Having disembarked, I pulled into a lay by where the SAM group had been briefed to re-assemble. Keith & Maureen Gilbert (BMW 1200 GS) and Ray & Shirley Spreadbury (BMW 1150 GS) formed the riders into two groups which they each led. Another group of more experienced continental tourers including Carl and Sara Hale (KTM 990 Adventure) and Chris and Susan Smith (Triumph Tiger 1050) travelled separately. Having been allocated to Keith’s group, he called me over. “No disrespect, but you are probably the least experienced rider in my group. Most of today’s ride is on the Autoroute. I would like you to ride behind me at the front of the pack. Stick closely behind whilst keeping an eye on the rider behind you. If you notice they are dropping back, slow down to keep them in your sights. I will then know to slow down. The riders behind you will be doing the same. I will be relying on your headlight and can’t keep an eye on absolutely everyone in the group”. Setting off behind Keith and Maureen, any reservations or concerns I had about riding in France quickly dissipated. For starters, there is a lot less traffic on the French roads, and the standard of driving is generally higher than the UK. Whilst there are exceptions, French drivers do tend to pull in once they have overtaken on Autoroutes. Contrast that with lane hoggers you regularly see on the A12. If you hold up drivers keen to overtake, they will let you know in no uncertain terms by riding close to your tail light. It pays to avoid these situations and get out of the way as soon as it is safe to do so to let them past. On the Autoroute, speed limits are 130kmh and 110kmh and unlike the UK, exits are marked with ever decreasing speed limits. Also, at the larger service stations, you’ll usually find a sponge and soapy water right by the pump to wipe the bugs off the windscreen as well as your visor! This came in very handy that day when squadrons of yellow flies regularly dive-bombed our bikes. It was also an opportunity to sample local drink and sandwiches / rolls, not too different to what we get over here. Debit/credit card payments worked in English whilst speaking to the staff in French! Following Keith and Maureen (BMW GS1200) on my Suzuki Vstrom 650, we took the A16 Autoroute South West from Calais through Boulogne, then onto Abbeville. Just after Abbeville, we stopped at the toll barrier to collect tickets then continued another 40 miles or so to the toll payment barrier. Keith and Maureen had already gone through and were waiting in a lay by around 100 yards to the right hand side after the barrier. I put the ticket into the machine then my Visa card. Bugger, it wasn’t accepted! I first wondered whether it was my toll ticket. As more riders arrived behind me, we each tried our cards The SAM Observer September 2009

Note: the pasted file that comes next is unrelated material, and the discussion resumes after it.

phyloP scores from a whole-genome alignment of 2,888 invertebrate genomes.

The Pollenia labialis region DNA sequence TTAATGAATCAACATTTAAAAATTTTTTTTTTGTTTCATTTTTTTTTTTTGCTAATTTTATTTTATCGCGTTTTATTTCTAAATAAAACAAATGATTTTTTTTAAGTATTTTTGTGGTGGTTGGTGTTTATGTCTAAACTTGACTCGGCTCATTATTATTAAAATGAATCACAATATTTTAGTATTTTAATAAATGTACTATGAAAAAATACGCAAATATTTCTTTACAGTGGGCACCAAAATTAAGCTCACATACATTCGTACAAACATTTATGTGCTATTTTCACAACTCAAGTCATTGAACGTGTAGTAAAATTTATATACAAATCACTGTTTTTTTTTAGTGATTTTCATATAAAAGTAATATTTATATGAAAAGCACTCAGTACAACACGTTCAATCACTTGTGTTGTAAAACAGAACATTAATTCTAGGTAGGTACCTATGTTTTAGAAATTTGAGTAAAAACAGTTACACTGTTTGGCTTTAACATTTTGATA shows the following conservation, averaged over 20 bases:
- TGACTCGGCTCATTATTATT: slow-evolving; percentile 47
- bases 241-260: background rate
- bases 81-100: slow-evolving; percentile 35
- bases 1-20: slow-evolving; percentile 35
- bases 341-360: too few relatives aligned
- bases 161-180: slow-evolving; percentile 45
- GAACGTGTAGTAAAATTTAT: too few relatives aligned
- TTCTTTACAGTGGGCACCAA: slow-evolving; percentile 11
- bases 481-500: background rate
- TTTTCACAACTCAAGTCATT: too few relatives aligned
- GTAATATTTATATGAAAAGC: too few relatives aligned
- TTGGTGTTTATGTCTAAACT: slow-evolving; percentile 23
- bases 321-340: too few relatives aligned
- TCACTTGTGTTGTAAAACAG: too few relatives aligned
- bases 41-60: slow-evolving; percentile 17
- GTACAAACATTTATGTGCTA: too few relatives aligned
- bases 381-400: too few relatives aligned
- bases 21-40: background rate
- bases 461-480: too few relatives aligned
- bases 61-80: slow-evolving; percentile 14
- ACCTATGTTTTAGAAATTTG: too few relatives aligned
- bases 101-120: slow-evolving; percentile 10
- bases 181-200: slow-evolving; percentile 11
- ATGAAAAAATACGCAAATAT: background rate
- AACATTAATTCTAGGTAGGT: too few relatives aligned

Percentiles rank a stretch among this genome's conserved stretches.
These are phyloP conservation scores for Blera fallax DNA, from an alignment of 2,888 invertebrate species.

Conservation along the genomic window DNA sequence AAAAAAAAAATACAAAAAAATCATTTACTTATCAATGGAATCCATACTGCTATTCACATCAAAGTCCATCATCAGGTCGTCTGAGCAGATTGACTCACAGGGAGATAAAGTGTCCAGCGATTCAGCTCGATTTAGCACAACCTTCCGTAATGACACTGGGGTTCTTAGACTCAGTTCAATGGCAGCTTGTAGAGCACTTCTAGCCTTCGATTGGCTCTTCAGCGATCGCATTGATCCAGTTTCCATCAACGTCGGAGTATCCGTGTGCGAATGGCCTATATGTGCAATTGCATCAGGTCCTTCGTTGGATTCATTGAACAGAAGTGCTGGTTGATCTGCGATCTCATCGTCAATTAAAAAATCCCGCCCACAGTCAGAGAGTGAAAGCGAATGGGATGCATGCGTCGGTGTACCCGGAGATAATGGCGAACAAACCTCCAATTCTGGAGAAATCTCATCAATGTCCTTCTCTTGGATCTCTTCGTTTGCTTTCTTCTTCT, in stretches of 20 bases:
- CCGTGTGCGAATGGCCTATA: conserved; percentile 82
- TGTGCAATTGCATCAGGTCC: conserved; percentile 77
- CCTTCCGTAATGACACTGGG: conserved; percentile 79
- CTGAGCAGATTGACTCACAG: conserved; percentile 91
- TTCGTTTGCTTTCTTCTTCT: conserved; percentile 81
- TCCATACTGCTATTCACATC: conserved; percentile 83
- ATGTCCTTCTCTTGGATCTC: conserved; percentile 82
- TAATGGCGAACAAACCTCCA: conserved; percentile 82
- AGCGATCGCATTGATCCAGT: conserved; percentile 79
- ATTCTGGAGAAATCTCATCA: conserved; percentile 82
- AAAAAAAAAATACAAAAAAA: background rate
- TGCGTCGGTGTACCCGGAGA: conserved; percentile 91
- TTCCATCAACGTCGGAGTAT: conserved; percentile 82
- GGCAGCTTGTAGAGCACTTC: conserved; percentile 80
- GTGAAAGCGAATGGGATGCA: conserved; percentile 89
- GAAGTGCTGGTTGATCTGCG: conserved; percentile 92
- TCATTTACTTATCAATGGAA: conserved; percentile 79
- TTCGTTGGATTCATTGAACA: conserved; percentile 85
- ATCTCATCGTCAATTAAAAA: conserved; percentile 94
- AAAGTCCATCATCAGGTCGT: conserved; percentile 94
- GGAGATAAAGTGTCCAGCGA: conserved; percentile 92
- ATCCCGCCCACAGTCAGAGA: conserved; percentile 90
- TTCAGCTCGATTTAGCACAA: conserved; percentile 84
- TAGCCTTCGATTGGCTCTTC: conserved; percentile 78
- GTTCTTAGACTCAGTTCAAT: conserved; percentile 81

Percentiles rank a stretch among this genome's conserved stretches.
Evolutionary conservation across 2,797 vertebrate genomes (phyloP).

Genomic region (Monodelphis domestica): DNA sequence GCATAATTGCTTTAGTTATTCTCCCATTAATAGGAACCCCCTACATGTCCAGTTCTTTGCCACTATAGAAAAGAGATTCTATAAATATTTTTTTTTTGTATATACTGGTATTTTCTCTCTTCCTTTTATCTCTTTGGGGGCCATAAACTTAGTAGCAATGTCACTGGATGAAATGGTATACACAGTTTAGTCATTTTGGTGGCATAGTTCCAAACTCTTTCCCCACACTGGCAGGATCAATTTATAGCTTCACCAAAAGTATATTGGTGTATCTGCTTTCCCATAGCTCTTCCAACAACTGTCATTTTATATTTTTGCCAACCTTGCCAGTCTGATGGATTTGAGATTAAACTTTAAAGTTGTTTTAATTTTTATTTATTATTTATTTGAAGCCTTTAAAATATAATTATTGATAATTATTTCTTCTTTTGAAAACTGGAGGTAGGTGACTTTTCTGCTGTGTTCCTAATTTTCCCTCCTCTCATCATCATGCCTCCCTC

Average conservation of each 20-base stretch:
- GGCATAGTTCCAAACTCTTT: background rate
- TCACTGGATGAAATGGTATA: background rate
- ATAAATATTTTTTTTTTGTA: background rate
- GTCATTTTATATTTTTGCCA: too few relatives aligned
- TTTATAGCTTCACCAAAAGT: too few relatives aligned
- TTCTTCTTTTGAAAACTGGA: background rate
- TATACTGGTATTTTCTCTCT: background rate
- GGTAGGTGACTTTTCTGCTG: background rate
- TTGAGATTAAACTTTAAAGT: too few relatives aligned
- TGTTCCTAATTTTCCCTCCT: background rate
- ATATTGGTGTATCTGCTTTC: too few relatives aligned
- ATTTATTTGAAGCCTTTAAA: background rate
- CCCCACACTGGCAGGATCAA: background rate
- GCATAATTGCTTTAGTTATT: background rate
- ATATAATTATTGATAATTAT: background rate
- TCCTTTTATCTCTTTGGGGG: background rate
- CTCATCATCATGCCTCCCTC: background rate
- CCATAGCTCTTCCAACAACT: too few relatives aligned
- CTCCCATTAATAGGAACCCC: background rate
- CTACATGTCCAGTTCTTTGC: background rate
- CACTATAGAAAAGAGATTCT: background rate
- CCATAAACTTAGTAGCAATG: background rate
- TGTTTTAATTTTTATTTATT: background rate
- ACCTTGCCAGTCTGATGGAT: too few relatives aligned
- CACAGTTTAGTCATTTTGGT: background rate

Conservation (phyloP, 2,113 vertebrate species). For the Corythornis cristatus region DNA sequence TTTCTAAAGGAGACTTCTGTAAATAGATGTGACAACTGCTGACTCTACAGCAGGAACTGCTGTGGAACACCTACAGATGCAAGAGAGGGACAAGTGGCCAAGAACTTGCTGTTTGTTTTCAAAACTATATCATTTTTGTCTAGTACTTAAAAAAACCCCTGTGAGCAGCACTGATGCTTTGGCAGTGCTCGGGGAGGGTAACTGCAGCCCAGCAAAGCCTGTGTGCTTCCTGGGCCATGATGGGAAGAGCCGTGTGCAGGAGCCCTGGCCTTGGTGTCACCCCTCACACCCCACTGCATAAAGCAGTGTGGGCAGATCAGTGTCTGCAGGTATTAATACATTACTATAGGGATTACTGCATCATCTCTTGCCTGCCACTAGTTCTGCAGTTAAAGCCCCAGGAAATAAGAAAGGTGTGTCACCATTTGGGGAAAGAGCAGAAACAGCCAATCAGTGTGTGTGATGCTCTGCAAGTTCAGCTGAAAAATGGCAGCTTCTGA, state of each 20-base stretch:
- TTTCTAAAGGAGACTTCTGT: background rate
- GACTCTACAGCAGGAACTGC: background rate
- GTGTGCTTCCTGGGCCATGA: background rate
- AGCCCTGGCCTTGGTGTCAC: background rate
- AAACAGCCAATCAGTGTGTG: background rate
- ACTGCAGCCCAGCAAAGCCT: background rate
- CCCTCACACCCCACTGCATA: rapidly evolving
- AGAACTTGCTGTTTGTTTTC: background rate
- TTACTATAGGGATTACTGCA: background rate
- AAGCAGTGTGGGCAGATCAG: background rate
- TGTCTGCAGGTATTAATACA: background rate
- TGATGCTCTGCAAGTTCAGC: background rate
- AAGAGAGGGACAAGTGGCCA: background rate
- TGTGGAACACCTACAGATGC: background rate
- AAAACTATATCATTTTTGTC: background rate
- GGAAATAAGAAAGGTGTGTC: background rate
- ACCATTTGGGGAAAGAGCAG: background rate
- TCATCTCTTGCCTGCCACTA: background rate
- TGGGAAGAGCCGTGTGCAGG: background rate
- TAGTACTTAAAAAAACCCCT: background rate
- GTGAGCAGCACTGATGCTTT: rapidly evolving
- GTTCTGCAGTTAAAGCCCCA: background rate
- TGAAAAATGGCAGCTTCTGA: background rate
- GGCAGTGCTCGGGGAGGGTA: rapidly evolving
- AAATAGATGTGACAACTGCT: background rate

The September 2009 edition of "The SAM Observer"